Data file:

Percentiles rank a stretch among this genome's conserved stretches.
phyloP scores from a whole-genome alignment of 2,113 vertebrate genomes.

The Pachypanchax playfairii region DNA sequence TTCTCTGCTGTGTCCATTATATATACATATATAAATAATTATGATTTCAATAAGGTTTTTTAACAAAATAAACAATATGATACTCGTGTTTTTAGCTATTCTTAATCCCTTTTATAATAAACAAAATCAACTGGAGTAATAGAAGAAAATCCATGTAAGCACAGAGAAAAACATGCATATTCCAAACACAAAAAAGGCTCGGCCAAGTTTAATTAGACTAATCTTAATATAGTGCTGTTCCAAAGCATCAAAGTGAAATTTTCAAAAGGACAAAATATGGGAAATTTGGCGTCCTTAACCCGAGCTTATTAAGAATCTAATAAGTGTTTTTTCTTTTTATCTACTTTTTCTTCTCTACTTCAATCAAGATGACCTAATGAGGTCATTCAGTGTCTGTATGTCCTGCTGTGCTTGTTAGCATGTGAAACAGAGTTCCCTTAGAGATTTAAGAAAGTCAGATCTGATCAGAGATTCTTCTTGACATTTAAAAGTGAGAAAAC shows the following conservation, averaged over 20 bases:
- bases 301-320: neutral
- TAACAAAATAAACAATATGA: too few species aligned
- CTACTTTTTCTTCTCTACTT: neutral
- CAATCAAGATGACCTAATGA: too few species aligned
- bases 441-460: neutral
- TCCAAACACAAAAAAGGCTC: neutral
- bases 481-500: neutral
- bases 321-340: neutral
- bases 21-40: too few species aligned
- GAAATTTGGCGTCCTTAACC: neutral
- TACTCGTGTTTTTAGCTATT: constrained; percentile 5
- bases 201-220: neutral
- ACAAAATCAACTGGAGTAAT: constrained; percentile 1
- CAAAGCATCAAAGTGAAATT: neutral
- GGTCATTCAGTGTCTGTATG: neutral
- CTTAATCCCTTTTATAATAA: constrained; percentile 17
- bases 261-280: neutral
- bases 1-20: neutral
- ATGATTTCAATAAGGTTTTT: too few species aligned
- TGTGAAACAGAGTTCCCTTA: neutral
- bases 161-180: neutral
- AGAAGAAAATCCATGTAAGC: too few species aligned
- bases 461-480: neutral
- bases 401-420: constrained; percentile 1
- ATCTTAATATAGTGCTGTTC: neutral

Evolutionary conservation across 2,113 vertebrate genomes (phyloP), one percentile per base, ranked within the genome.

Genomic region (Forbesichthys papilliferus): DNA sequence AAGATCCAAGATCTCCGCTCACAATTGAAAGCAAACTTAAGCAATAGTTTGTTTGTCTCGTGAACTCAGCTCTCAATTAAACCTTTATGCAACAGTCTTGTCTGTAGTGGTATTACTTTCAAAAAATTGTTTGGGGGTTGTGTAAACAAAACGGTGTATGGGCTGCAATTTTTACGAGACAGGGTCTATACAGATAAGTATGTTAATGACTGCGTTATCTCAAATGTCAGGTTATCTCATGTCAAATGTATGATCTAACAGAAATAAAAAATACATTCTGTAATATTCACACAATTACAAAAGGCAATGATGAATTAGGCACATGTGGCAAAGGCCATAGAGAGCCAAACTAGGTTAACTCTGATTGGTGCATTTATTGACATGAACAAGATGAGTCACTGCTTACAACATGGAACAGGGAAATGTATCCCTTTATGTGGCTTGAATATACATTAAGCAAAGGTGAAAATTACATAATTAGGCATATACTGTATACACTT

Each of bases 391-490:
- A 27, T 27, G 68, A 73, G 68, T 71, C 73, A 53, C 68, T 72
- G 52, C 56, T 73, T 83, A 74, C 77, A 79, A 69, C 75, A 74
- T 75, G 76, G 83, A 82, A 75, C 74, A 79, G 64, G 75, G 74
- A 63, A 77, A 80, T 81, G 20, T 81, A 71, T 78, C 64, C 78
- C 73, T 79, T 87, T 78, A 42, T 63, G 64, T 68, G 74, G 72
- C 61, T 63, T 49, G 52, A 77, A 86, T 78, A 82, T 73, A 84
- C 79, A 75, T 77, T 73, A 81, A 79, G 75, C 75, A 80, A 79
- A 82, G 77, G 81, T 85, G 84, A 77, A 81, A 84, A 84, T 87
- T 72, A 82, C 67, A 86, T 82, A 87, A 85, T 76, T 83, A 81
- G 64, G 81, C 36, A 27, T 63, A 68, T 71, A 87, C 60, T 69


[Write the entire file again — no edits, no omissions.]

Percentiles rank a stretch among this genome's conserved stretches.
phyloP scores from a whole-genome alignment of 2,113 vertebrate genomes.

The Pachypanchax playfairii region DNA sequence TTCTCTGCTGTGTCCATTATATATACATATATAAATAATTATGATTTCAATAAGGTTTTTTAACAAAATAAACAATATGATACTCGTGTTTTTAGCTATTCTTAATCCCTTTTATAATAAACAAAATCAACTGGAGTAATAGAAGAAAATCCATGTAAGCACAGAGAAAAACATGCATATTCCAAACACAAAAAAGGCTCGGCCAAGTTTAATTAGACTAATCTTAATATAGTGCTGTTCCAAAGCATCAAAGTGAAATTTTCAAAAGGACAAAATATGGGAAATTTGGCGTCCTTAACCCGAGCTTATTAAGAATCTAATAAGTGTTTTTTCTTTTTATCTACTTTTTCTTCTCTACTTCAATCAAGATGACCTAATGAGGTCATTCAGTGTCTGTATGTCCTGCTGTGCTTGTTAGCATGTGAAACAGAGTTCCCTTAGAGATTTAAGAAAGTCAGATCTGATCAGAGATTCTTCTTGACATTTAAAAGTGAGAAAAC shows the following conservation, averaged over 20 bases:
- bases 301-320: neutral
- TAACAAAATAAACAATATGA: too few species aligned
- CTACTTTTTCTTCTCTACTT: neutral
- CAATCAAGATGACCTAATGA: too few species aligned
- bases 441-460: neutral
- TCCAAACACAAAAAAGGCTC: neutral
- bases 481-500: neutral
- bases 321-340: neutral
- bases 21-40: too few species aligned
- GAAATTTGGCGTCCTTAACC: neutral
- TACTCGTGTTTTTAGCTATT: constrained; percentile 5
- bases 201-220: neutral
- ACAAAATCAACTGGAGTAAT: constrained; percentile 1
- CAAAGCATCAAAGTGAAATT: neutral
- GGTCATTCAGTGTCTGTATG: neutral
- CTTAATCCCTTTTATAATAA: constrained; percentile 17
- bases 261-280: neutral
- bases 1-20: neutral
- ATGATTTCAATAAGGTTTTT: too few species aligned
- TGTGAAACAGAGTTCCCTTA: neutral
- bases 161-180: neutral
- AGAAGAAAATCCATGTAAGC: too few species aligned
- bases 461-480: neutral
- bases 401-420: constrained; percentile 1
- ATCTTAATATAGTGCTGTTC: neutral

Evolutionary conservation across 2,113 vertebrate genomes (phyloP), one percentile per base, ranked within the genome.

Genomic region (Forbesichthys papilliferus): DNA sequence AAGATCCAAGATCTCCGCTCACAATTGAAAGCAAACTTAAGCAATAGTTTGTTTGTCTCGTGAACTCAGCTCTCAATTAAACCTTTATGCAACAGTCTTGTCTGTAGTGGTATTACTTTCAAAAAATTGTTTGGGGGTTGTGTAAACAAAACGGTGTATGGGCTGCAATTTTTACGAGACAGGGTCTATACAGATAAGTATGTTAATGACTGCGTTATCTCAAATGTCAGGTTATCTCATGTCAAATGTATGATCTAACAGAAATAAAAAATACATTCTGTAATATTCACACAATTACAAAAGGCAATGATGAATTAGGCACATGTGGCAAAGGCCATAGAGAGCCAAACTAGGTTAACTCTGATTGGTGCATTTATTGACATGAACAAGATGAGTCACTGCTTACAACATGGAACAGGGAAATGTATCCCTTTATGTGGCTTGAATATACATTAAGCAAAGGTGAAAATTACATAATTAGGCATATACTGTATACACTT

Each of bases 391-490:
- A 27, T 27, G 68, A 73, G 68, T 71, C 73, A 53, C 68, T 72
- G 52, C 56, T 73, T 83, A 74, C 77, A 79, A 69, C 75, A 74
- T 75, G 76, G 83, A 82, A 75, C 74, A 79, G 64, G 75, G 74
- A 63, A 77, A 80, T 81, G 20, T 81, A 71, T 78, C 64, C 78
- C 73, T 79, T 87, T 78, A 42, T 63, G 64, T 68, G 74, G 72
- C 61, T 63, T 49, G 52, A 77, A 86, T 78, A 82, T 73, A 84
- C 79, A 75, T 77, T 73, A 81, A 79, G 75, C 75, A 80, A 79
- A 82, G 77, G 81, T 85, G 84, A 77, A 81, A 84, A 84, T 87
- T 72, A 82, C 67, A 86, T 82, A 87, A 85, T 76, T 83, A 81
- G 64, G 81, C 36, A 27, T 63, A 68, T 71, A 87, C 60, T 69